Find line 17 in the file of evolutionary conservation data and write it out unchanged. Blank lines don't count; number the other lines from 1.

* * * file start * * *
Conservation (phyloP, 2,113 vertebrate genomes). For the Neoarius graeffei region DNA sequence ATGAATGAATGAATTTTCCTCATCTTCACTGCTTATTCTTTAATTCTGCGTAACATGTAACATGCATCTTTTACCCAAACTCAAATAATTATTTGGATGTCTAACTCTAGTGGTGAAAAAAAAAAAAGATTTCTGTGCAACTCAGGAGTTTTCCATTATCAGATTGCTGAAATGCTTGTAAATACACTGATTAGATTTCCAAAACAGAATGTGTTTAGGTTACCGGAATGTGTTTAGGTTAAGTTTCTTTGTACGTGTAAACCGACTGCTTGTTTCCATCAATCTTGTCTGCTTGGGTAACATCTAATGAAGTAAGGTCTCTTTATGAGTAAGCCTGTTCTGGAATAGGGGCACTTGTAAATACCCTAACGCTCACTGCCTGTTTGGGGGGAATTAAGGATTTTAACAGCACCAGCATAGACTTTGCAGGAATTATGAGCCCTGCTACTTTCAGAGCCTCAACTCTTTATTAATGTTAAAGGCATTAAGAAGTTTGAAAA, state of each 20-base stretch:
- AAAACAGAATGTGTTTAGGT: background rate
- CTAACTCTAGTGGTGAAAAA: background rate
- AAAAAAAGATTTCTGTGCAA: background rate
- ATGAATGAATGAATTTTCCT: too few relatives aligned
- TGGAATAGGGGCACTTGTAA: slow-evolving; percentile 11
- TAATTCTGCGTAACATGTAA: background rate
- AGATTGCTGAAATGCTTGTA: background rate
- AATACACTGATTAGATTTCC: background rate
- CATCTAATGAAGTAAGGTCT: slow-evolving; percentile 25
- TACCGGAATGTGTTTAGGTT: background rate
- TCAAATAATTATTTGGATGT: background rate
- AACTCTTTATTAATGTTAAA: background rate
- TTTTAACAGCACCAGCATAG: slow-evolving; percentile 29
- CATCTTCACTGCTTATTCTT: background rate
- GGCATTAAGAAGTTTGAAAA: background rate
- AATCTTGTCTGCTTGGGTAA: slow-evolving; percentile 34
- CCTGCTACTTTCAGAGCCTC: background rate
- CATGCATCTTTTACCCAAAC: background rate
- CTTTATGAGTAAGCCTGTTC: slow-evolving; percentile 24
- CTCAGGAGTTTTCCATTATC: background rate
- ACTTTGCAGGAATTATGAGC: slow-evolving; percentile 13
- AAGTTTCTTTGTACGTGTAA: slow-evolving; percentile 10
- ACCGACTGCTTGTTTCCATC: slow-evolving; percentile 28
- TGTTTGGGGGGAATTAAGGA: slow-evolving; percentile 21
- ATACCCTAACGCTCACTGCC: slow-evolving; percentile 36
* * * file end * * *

- AATCTTGTCTGCTTGGGTAA: slow-evolving; percentile 34